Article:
Enjoy this title right now, plus millions more, with a free trial

Only $9.99/month after trial. Cancel anytime.

Tractatus Logico-Philosophicus (with linked TOC)

Tractatus Logico-Philosophicus (with linked TOC)

Read preview

Tractatus Logico-Philosophicus (with linked TOC)

4.5/5 (12 ratings)
165 pages
2 hours
Mar 28, 2012


"Tractatus Logico-Philosophicus may be the most important book of philosophy written during the twentieth century. Wittgenstein's writing style is clear, succinct, and accessible. Bertrand Russell claimed that "I cannot see any point on which it is wrong. But to have constructed a theory of logic which is not at any point obviously wrong is to have achieved a work of extraordinary difficulty and importance." Required ready for anyone interested in philosophy." Wilder Publications is a green publisher. All of our books are printed to order. This reduces waste and helps us keep prices low while greatly reducing our impact on the environment.
Mar 28, 2012

About the author

Related to Tractatus Logico-Philosophicus (with linked TOC)

Related Books

Related Articles

Book Preview

Tractatus Logico-Philosophicus (with linked TOC) - Ludwig Wittgenstein

Tractatus Logico-Philosophicus

Complete and Unabridged

by Ludwig Wittgenstein

Translation by

D. F. Pears & B. F. McGuinness


Wilder Publications

All rights reserved. Printed in the United States of America. No part of this book may be used or reproduced in any manner without written permission except for brief quotations for review purposes only.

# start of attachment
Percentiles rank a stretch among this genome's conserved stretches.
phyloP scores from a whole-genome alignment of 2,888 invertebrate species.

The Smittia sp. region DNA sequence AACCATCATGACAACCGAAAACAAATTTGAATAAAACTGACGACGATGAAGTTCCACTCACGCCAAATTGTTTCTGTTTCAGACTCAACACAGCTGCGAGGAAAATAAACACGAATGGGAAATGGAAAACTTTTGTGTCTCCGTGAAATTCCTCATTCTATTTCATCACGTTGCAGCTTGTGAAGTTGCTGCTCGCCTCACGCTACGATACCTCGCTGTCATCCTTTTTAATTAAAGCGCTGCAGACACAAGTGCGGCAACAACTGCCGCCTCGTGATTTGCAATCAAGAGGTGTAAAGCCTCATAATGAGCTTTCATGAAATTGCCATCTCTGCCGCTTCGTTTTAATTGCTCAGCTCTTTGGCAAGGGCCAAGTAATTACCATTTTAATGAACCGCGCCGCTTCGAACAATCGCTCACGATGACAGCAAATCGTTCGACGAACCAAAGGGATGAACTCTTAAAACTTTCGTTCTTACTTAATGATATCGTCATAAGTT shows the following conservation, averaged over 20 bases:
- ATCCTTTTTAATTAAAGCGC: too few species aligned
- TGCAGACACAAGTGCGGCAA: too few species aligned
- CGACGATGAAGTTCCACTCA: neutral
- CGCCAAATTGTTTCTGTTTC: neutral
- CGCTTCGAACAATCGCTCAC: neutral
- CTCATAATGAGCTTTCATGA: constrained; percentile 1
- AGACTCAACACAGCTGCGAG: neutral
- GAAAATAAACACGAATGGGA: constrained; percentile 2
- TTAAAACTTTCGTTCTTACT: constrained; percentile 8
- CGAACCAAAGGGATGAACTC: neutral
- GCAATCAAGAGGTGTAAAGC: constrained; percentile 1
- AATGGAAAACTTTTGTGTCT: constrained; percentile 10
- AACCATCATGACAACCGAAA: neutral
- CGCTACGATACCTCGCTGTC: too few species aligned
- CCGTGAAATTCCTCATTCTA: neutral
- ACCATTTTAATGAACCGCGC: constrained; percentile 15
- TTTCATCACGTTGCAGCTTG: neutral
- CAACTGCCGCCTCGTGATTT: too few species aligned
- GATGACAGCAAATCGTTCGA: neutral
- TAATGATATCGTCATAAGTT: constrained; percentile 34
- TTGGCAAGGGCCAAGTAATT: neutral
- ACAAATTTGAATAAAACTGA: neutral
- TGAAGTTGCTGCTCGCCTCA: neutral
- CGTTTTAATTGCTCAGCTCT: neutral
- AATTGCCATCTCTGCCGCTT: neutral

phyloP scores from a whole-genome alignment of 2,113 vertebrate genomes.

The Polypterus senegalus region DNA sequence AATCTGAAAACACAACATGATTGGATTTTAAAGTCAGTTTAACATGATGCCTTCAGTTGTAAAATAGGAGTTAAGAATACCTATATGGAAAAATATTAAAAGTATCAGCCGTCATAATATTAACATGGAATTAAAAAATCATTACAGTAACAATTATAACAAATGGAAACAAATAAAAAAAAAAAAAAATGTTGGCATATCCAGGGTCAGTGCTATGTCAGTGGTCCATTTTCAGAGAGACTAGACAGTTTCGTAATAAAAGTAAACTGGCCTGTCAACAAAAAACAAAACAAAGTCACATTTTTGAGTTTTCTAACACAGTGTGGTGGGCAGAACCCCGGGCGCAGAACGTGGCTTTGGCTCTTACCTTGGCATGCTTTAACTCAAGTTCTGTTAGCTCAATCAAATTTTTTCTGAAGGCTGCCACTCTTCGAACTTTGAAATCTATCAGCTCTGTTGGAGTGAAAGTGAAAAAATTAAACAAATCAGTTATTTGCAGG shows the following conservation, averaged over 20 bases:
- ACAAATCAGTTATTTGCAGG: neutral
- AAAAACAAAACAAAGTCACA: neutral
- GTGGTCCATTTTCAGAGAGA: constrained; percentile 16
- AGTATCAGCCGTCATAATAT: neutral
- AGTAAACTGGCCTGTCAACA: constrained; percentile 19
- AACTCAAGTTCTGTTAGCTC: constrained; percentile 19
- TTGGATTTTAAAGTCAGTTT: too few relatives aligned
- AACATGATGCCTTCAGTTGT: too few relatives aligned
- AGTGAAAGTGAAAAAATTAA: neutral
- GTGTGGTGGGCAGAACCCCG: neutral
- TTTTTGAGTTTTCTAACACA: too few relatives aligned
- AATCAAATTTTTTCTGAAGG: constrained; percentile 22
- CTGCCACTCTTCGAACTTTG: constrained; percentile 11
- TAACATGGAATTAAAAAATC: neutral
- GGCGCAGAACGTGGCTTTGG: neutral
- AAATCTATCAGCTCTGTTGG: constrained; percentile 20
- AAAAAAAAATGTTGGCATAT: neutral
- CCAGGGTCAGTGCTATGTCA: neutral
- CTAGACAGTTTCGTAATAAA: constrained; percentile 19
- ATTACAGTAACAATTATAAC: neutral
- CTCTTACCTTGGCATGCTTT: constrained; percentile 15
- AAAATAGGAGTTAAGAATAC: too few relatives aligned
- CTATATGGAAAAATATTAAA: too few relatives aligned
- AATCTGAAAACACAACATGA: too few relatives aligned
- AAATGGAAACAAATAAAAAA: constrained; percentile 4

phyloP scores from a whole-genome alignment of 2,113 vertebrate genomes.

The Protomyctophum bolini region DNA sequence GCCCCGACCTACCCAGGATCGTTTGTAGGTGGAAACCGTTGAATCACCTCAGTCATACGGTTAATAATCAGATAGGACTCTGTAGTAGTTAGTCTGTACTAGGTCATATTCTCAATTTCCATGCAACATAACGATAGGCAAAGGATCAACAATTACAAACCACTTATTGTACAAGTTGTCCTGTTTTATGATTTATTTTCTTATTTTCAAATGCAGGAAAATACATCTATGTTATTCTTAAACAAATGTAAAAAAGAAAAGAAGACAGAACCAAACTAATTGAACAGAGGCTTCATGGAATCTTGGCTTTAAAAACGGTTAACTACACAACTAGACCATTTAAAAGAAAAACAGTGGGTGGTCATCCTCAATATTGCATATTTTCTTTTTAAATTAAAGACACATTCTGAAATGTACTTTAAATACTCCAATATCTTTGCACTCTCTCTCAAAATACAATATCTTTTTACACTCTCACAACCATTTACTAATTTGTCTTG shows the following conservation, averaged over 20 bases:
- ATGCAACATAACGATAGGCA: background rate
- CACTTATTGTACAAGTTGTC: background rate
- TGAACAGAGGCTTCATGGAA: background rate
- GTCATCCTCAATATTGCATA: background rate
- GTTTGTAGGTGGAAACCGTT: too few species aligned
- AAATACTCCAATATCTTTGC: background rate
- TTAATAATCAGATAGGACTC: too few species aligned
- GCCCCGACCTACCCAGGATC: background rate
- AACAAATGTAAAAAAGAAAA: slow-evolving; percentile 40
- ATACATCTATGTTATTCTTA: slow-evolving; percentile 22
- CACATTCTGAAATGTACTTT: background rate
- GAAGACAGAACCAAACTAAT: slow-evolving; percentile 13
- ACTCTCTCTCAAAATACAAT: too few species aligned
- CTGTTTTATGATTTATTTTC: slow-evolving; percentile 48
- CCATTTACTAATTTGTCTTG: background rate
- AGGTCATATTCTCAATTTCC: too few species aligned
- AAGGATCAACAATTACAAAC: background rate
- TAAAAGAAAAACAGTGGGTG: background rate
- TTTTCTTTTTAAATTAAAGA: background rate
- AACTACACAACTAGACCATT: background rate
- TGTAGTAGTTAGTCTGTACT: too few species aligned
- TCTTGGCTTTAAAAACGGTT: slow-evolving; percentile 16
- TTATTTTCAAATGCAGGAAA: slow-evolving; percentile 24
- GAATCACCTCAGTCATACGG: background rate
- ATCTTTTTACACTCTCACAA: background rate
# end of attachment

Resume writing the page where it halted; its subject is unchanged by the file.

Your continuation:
ISBN 13: 978-1-61720-386-2

Table of Contents



1 The world is all that is the case.

2 What is the case—a fact—is the existence of states of affairs.

3 A logical picture of facts is a thought.

4 A thought is a proposition with a sense.

5 A proposition is a truth-function of elementary propositions.

6 The general form of a truth-function is [p, ξ̄, N(ξ̄)].

7 What we cannot speak about we must pass over in silence.


By Bertrand Russell

Mr Wittgenstein’s Tractatus Logico-Philosophicus, whether or not it prove to give the ultimate truth on the matters with which it deals, certainly deserves, by its breadth and scope and profundity, to be considered an important event in the philosophical world. Starting from the principles of Symbolism and the relations which are necessary between words and things in any language, it applies the result of this inquiry to various departments of traditional philosophy, showing in each case how traditional philosophy and traditional solutions arise out of ignorance of the principles of Symbolism and out of misuse of language.

The logical structure of propositions and the nature of logical inference are first dealt with. Thence we pass successively to Theory of Knowledge, Principles of Physics, Ethics, and finally to the Mystical (das Mystische).